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Prices of goods from UK will go up from January 1; Goods above €22 will be subject to VAT and customs duties

DUBLIN: Those who purchase goods from the UK after January 1 will have to pay VAT and customs duties. While this is adverse to customers, it is expected that the government’s tax revenue will increase significantly. Revenue explained the costs which consumers will face after Brexit. Goods below €22 will not be subject to any import charges. But those priced above €22 will have to pay VAT in addition to shipping, delivery, insurance and handling charges.

If the price is more than €150, customers will have to pay not only VAT but also customs duty. Retailers or the authorities who bring it here will be obliged to pay these charges. Sports goods worth up to €65 will not be subject to customs duty but will be liable for VAT. This would increase the price by €13.65. In addition to delivery, the price will increase to €78.65.

If the price of sports goods is more than €150, the charges will also increase significantly. An item valued at €167 costs €20.04 in customs duty and €39.28 in VAT. That item will cost a total of €226.32 – about €60 more. As the price goes up, a 12% customs duty will be levied on various bands. So an item valued at €167 will face customs duty as follows,12% of €97+12% of €40+ 12% of €15 which is €20.04. Revenue also states that these rates may vary depending on the terms of the Free Trade Agreement.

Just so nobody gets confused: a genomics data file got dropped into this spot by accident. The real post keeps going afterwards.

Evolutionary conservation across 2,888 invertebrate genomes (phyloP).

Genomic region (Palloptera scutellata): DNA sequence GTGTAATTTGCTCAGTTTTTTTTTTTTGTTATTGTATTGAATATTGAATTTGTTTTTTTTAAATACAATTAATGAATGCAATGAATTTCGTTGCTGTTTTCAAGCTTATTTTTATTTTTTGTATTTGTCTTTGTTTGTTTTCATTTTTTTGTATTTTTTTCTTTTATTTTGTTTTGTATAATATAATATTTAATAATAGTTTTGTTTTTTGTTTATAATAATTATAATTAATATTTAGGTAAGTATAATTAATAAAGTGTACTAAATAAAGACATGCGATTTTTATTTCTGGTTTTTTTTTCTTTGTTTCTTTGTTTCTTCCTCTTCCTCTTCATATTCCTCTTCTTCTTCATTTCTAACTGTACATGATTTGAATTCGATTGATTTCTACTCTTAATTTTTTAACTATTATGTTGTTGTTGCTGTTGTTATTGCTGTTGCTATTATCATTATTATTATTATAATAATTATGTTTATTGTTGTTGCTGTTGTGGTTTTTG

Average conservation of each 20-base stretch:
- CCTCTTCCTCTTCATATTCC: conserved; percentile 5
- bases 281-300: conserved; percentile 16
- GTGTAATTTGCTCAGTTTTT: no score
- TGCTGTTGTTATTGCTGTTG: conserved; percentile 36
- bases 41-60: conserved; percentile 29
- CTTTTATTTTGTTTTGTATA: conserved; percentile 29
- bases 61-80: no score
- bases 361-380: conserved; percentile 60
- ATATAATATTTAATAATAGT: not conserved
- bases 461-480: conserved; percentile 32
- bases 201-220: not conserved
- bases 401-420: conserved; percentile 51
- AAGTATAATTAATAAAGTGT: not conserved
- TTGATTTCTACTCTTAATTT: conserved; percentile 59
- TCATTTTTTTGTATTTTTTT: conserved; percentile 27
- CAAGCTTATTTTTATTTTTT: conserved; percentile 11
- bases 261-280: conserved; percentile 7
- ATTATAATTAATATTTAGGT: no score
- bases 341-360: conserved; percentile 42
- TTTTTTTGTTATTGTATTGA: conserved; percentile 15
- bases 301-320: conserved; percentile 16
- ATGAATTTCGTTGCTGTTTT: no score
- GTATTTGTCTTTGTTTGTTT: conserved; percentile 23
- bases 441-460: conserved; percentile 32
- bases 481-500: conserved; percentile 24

21% flat VAT will be applicable on all goods above €22. But the duty rate will vary depending on the purchase.

New EU e-commerce rules will also apply after July 1

The new EU e-commerce rules will take effect after July 1 next year. All purchases below €22 from non-EU online sellers are subject to VAT. If the UK-based seller does not charge customs and VAT, delivery companies must pay the charges here before delivery.

The imposition of VAT and customs duties on goods imported from the UK will result in huge revenue collection. Last year Revenue applied taxes and duties to 100,000 parcels. It brought seven million euros to the treasury.

Irish customers make up 70% of their online purchases from the UK. Therefore, the number of parcels subject to tax and duty is expected to increase significantly in 2021.

But it remains to be seen whether consumers will continue to buy from the UK as additional rates apply. The Competition and Consumer Protection Commission warns consumers to be aware of changes in consumer rights when the UK leaves the EU.

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